Jim White was fishing a glacier-cut stream in Wyoming, “like hundreds I’ve fished for years and years,” he writes in his upcoming book. But this time was different.
His vision slowly fading, he realized he could no longer see a tippet through the eye of a caddis. After seven decades with a rod, he suddenly failed to tie a fly.
“I just broke down and cried,” says White, 81, in his Colorado Springs home. “It just broke my heart.”
But the retired pastor avoids despair. Prone to cite a wide array of beliefs and disciplines — Christianity is far from the only topic covered by the hundreds of books on his shelves — he recalls a line by psychologist Erik Erikson.
“Erik Erikson says the development task of old age is acquiring a sense of meaning while overcoming despair,” White says.
Meaning. That’s what he searched for in writing “Fly-fishing the Arctic Circle to Tasmania: A Preacher’s Adventures and Reflections,” due this spring. It’s his fourth book and his most personal, a fishalogue spanning nearly 20 countries and a lifetime of deep wonder.
Like other angler scribes before him, White draws on Thoreau. “Many men go fishing all of their lives without knowing that it is not fish they are after,” the great thinker wrote.
What are they after? White asks.
He likes Harvard scientist E.O. Wilson’s idea about “the savannah gestalt,” the idea that human beings are subconsciously drawn to the grasslands and streams of their African origin. White also likes “Blue Mind,” the book by Wallace J. Nichols.
White summarizes: “Our attraction to water is what keeps us whole and makes life pleasant. It’s getting in touch with our deepest level of our inner self, with our beginnings going back to water. ... Is that true? I don’t know, but it’s an interesting theory.
“I’m just saying that fly-fishing, which puts us on blue water, connects us with something at the very beginning, which is a connection to God. Could it be that that’s what we’re really after? Are we really after trying to find God?”
Just a theory, he says. Perhaps something to subscribe to, though a broader audience will more readily relate to the Van Morrison lyric in the book: “Let go into the mystery / Let yourself go / You’ve got to open up your heart / That’s all I know.”
That comes close to the end of White’s wonderings and wanderings, from his marooning on an Arctic island, to another near-death experience in a New Zealand flash flood, to his being robbed in a British Columbia motel. (The one about him and his pastor buddies escaping knife-point at a Tijuana bar didn’t make it.)
The book begins in Cascade, where White spent his boyhood summers and learned to fish. From Oklahoma, he always returned to the family cabin with his dad, an alcoholic disbeliever who died at 59.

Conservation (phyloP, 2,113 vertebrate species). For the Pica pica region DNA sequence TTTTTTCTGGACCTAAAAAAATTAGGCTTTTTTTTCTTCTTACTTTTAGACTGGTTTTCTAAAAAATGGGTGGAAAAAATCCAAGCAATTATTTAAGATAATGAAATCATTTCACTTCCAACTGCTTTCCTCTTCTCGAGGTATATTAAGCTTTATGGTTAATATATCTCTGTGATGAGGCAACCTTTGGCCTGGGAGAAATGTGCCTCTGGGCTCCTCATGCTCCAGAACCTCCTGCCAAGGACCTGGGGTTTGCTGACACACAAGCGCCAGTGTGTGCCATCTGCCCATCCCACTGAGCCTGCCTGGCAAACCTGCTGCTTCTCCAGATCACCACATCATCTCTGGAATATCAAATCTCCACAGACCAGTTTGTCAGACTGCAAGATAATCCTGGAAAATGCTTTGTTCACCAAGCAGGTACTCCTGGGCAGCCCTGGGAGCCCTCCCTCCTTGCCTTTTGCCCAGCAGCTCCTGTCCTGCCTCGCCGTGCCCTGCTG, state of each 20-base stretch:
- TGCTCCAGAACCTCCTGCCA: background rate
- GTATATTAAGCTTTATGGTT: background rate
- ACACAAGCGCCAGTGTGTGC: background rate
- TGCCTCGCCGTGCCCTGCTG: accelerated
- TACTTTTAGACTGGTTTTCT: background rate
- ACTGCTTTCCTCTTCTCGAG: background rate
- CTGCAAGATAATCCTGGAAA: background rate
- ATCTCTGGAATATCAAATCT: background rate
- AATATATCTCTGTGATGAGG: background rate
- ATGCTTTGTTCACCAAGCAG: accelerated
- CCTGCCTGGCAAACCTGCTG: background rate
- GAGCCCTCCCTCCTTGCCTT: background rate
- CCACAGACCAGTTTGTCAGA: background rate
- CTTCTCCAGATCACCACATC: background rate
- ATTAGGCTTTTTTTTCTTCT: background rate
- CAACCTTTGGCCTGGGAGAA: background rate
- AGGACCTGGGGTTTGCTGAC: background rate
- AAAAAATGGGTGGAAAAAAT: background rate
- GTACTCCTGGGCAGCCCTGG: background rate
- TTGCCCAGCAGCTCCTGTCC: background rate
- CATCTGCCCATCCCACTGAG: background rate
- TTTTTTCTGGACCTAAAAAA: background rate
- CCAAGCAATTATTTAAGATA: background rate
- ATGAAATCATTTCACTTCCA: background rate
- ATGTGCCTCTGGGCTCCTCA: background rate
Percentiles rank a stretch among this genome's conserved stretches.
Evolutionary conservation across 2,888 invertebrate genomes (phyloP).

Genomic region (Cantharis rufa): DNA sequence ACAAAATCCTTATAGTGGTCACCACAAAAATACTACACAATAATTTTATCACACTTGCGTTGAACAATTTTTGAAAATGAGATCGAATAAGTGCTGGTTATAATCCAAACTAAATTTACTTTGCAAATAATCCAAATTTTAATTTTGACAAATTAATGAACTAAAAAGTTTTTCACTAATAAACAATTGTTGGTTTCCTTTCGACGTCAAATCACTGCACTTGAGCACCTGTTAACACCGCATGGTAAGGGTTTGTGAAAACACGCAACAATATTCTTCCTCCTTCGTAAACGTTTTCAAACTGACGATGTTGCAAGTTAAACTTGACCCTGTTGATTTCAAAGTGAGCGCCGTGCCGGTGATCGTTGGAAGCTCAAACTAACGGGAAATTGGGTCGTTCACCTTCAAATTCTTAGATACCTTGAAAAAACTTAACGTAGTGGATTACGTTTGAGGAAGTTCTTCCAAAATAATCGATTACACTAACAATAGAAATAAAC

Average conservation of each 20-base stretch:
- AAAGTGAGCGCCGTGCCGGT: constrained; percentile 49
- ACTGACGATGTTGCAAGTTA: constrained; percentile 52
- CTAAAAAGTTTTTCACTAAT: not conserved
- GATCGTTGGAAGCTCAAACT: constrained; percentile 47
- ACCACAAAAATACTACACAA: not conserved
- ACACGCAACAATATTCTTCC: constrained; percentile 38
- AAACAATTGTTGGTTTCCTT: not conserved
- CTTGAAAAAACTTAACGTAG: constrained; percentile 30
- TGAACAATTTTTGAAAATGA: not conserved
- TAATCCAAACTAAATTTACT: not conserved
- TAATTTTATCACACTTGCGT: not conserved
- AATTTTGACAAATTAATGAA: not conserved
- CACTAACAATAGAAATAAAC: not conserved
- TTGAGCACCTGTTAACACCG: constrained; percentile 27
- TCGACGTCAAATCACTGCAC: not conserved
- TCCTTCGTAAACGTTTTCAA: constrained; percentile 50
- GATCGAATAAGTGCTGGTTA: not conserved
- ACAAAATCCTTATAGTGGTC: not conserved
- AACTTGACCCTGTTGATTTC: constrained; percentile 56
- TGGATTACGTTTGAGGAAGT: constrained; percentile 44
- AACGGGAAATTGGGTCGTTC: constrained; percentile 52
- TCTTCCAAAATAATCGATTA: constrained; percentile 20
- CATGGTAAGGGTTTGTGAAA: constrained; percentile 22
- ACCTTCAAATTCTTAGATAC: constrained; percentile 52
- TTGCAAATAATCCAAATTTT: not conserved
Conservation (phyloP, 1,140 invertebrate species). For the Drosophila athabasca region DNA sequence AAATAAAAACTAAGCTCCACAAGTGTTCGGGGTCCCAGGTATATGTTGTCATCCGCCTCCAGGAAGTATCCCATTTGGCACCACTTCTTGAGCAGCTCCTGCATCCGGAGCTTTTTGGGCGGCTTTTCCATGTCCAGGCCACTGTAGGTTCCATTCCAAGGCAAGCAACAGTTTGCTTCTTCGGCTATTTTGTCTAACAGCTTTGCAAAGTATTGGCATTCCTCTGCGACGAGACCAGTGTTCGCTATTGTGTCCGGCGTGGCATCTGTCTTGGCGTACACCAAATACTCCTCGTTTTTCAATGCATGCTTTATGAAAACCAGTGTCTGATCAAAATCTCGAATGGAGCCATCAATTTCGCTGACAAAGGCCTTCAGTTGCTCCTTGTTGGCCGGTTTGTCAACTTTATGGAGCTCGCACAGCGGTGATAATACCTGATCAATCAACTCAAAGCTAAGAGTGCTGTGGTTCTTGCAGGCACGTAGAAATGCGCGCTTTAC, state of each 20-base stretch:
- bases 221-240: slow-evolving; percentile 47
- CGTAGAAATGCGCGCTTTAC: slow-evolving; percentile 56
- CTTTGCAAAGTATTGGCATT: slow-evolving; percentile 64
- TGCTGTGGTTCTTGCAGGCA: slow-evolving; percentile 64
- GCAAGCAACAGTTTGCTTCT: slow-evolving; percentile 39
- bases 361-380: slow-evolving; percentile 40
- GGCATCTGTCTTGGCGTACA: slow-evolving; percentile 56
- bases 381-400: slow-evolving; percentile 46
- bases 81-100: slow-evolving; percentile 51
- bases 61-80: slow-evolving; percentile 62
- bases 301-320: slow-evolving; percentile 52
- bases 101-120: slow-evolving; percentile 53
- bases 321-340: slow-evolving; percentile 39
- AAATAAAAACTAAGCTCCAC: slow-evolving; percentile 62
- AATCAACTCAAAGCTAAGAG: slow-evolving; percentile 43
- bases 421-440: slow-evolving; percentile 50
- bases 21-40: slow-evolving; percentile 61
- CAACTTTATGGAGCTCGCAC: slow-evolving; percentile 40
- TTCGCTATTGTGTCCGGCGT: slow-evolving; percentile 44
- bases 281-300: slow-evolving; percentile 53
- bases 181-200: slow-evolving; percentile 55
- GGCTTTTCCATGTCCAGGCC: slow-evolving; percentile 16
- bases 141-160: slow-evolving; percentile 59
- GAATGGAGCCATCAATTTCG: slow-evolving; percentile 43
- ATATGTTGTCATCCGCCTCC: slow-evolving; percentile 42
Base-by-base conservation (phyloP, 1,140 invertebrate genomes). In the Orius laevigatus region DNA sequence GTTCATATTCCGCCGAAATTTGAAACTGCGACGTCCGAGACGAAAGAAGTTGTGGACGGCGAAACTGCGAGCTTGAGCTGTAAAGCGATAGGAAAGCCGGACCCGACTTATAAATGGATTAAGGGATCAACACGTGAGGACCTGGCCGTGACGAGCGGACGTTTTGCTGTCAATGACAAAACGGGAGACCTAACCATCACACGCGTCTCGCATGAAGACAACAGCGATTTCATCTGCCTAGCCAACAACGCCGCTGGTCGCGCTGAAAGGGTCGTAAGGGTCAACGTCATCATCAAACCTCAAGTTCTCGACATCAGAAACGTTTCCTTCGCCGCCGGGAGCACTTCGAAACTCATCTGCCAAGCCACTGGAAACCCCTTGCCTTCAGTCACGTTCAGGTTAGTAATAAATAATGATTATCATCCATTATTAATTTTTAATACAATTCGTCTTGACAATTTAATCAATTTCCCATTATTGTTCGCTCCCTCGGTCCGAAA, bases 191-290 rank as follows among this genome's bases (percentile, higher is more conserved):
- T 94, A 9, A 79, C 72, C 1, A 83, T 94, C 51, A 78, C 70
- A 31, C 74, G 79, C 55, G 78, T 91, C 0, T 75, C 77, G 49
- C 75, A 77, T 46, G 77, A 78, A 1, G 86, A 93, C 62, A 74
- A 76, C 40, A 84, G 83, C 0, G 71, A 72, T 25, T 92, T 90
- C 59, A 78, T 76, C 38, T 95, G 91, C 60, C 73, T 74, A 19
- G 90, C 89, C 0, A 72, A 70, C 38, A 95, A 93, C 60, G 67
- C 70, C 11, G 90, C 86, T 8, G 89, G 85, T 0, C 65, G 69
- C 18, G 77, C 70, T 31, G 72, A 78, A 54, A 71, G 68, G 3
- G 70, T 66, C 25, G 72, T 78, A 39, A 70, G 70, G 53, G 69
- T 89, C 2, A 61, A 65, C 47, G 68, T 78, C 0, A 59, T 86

White’s mother, meanwhile, was a devout Christian, a gentle soul imploring her boys to say their prayers and always go to church.
One of White’s brothers has a family of his own back in Oklahoma; the other is aging in federal prison for selling marijuana — “a very sweet guy,” White calls him. And while they strayed from the path their mother set them on, White never did. “I guess I just liked the world of ideas,” he says, “and I’m convinced the Christian faith has some pretty good answers for a sorry world.”
White graduated from Yale Divinity School in 1962, taking an assistant role at the First Christian Church in Fort Collins, “fully aware that the Poudre River, the Big Thompson, plus Rocky Mountain National Park streams were oh so close,” he writes.
He went on to positions elsewhere, including in Moline, Ill. “I got fired from there,” White says. “I think I was too liberal.”
Ingrained members of the Springs faith community might remember White for presiding over an unprecedented gay marriage here in 1994. During an interview at the time, in response to the University of Colorado at Boulder football coach citing the Bible’s words against gay unions, White pointed out more from the text.
“When coach comes to the line, ‘It’s an abomination in the eyes of the Lord to touch the skin of a dead pig,’ that’ll be the end of football at CU.”
White never apologized for that marriage, retiring in 2006 after 16 years as First Congregational’s leader and setting the church on its continued course for inclusiveness.
It was during those years of ministry that he led fishing retreats. It was a way to build relationships and understanding, he figured. And, selfishly for him, fishing was always a release.
“I think it must be like Buddhist meditation,” White says. “In Buddhist meditation, you’re breathing, just one thing. In fly-fishing, you focus on one little bit of fluff floating downriver.”
More recently, a friend offered the idea of existential retreats. “We gotta go deeper; the world’s too shallow,” went the pitch, which also involved poetry and world literature.
“Those were all in the last 10 years,” White says. “I only had to quit about three years ago.”
Along with fishing, vision loss has hampered his writing; he doubts he’ll be able to do another book. But he’s glad he finished this one, ending in Tasmania, where “A River Runs Through It” came to mind.
Upon a rocky riverbed, White felt like a Norman Maclean character, standing on “rocks from the basement of time.” White also recalled Genesis, “the firmament” made to separate “waters above” from “waters below.”
Now a song comes to White. To the tune of “Everlasting Arms” he closes his eyes and softly sings.
“Standing, standing, standing on the firmament of God.”